The most important point is that the show will go on, largely as planned – as it must – and that Amy is assisting Claire in getting up to speed. All would seem to be well.

Over the weekend, we received a note from Jon Weisberger requesting that we clarify and/or correct some information in our most recent article, particularly this paragraph:

“Claire agreed to step in when a dispute between this year’s producer, Amy Reitnouer, and the IBMA’s Awards Oversight Committee arose over some confusion about artist collaborations during the show. As Amy is based on the west coast and was unable to attend this year’s production, she thought it best to step back and let someone else run the production side.”

Jon said that this is untrue.

“There was no dispute between Amy and the Oversight Committee, nor was there any confusion. Amy and the rest of her production team – myself and Justin Hiltner – asked for and received the required approval from the Oversight Committee for each proposed element of the show, including every one of the artist collaborations we envisioned.”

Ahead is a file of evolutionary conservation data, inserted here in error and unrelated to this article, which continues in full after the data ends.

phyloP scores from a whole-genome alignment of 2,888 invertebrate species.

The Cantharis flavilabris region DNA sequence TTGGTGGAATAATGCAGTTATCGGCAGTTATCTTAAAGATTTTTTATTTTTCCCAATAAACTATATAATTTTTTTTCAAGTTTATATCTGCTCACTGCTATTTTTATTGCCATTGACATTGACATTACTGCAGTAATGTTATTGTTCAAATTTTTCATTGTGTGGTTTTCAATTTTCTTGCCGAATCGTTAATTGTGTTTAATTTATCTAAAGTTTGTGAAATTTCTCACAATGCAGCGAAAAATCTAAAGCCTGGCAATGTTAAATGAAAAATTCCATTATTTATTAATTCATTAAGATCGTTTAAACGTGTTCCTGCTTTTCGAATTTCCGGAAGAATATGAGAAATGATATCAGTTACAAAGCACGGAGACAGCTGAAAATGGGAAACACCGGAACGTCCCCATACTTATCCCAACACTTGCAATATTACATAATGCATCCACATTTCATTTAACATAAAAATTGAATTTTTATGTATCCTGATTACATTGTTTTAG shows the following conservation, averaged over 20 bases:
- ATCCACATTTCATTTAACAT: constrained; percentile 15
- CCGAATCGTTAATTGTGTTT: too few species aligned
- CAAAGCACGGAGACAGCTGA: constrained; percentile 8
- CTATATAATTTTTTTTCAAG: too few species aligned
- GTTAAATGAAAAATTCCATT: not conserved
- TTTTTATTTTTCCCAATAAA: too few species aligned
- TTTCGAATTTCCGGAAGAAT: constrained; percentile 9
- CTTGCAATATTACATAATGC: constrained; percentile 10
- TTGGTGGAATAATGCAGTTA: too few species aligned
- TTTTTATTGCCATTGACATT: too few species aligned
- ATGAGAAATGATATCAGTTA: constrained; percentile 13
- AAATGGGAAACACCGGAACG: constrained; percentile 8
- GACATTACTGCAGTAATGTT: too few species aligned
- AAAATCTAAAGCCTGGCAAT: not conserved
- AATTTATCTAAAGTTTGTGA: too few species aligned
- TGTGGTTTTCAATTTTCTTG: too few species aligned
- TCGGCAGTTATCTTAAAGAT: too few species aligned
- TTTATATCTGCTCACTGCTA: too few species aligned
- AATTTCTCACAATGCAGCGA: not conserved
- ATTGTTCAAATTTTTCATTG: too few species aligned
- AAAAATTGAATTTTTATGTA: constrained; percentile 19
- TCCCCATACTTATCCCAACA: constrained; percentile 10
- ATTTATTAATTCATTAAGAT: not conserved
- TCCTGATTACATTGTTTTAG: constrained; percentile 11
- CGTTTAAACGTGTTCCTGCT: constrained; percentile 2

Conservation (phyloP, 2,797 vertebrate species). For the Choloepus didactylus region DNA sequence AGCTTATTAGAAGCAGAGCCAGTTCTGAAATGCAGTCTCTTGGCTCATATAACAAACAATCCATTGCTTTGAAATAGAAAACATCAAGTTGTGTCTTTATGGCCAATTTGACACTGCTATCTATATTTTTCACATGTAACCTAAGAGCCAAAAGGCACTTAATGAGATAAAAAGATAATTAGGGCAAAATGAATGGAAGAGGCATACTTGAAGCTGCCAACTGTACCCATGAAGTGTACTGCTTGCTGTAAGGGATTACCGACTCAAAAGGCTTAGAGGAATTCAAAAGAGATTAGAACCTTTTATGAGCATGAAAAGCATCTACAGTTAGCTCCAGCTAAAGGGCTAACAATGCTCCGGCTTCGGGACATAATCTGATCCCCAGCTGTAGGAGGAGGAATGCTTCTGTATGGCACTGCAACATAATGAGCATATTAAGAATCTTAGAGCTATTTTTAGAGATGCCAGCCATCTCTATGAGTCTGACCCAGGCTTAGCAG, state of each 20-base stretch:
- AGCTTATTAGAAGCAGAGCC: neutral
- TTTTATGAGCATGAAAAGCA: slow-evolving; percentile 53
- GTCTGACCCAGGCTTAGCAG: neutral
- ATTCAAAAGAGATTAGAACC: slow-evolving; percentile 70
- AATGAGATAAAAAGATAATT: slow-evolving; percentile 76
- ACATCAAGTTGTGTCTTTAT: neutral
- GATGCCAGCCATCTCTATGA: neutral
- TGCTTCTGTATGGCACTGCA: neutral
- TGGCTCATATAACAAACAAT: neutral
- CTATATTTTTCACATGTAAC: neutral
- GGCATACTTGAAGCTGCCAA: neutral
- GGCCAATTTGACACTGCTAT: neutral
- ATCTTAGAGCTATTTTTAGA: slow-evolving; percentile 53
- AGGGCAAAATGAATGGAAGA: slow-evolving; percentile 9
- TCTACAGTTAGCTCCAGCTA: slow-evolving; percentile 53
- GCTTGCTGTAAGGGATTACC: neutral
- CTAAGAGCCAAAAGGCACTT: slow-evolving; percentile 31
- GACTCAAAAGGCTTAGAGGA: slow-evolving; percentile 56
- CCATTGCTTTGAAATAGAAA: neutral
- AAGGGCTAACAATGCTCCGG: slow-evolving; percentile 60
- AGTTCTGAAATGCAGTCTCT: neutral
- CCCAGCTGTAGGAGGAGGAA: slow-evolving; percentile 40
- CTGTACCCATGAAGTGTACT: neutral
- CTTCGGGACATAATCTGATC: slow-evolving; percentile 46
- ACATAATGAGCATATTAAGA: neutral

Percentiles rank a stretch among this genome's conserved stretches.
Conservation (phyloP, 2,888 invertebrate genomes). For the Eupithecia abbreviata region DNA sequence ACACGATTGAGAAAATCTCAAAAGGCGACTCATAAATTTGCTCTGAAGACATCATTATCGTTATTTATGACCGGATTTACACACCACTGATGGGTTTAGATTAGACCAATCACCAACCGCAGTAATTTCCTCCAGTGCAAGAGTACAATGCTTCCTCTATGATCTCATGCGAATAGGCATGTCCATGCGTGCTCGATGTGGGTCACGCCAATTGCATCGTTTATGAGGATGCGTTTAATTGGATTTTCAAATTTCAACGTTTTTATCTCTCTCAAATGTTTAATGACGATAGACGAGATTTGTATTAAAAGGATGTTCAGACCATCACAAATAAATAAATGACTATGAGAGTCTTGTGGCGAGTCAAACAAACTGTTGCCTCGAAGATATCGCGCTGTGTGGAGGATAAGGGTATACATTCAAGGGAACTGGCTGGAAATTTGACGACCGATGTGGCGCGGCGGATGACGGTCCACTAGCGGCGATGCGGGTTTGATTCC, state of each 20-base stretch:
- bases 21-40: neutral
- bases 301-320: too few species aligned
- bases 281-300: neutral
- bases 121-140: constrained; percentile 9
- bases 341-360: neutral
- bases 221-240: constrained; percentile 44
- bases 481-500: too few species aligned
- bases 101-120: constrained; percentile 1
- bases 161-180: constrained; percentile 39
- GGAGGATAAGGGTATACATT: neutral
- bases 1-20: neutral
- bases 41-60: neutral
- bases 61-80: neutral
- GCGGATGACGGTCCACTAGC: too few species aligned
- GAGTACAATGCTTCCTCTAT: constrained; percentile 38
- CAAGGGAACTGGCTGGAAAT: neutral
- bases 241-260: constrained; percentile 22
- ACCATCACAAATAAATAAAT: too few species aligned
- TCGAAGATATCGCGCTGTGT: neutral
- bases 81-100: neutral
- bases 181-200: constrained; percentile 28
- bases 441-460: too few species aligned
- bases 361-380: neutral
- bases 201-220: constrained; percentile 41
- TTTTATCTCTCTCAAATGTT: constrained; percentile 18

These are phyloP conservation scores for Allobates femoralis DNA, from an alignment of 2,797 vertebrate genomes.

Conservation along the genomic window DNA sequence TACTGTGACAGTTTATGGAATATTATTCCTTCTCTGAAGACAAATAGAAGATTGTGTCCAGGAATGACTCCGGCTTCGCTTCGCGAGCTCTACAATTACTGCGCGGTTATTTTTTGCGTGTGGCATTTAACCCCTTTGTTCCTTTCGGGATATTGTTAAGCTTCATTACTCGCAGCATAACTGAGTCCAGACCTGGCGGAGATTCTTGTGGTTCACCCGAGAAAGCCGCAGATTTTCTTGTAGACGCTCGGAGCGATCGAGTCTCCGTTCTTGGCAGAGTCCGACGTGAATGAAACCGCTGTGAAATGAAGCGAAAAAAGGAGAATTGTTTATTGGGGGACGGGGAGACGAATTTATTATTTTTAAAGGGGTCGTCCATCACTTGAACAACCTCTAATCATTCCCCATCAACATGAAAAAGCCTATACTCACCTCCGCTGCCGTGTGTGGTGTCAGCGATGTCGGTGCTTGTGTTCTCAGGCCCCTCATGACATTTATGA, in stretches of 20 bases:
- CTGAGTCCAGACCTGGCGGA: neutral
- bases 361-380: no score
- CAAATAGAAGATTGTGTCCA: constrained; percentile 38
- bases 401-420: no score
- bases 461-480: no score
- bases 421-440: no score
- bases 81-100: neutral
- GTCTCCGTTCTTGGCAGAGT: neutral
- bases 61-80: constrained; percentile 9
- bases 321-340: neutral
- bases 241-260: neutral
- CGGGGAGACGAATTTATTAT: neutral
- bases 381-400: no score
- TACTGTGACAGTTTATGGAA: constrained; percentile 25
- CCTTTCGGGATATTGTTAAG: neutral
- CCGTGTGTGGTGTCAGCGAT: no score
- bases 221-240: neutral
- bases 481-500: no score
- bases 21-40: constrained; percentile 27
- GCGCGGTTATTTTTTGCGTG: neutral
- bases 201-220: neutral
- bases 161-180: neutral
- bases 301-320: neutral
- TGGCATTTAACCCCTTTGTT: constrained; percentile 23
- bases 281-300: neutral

On this note he is correct. The dispute was between artists and their representatives, and the producers. From what we’ve been able to determine, this resulted from Jon communicating directly with artists rather than making contact through their management, and when the performers found the pairings not to their liking, requested their rep to step in. Secondly, though the Oversight Committee does keep an eye on the process, one member told us this morning that said communication this year amounted to a pair of conference calls.

Weisberger also objected to us indicating that part of Reitnouer’s concern was that she was unable to attend this year’s show, something that the IBMA office had related to us when the announcement of a change in producers was first made.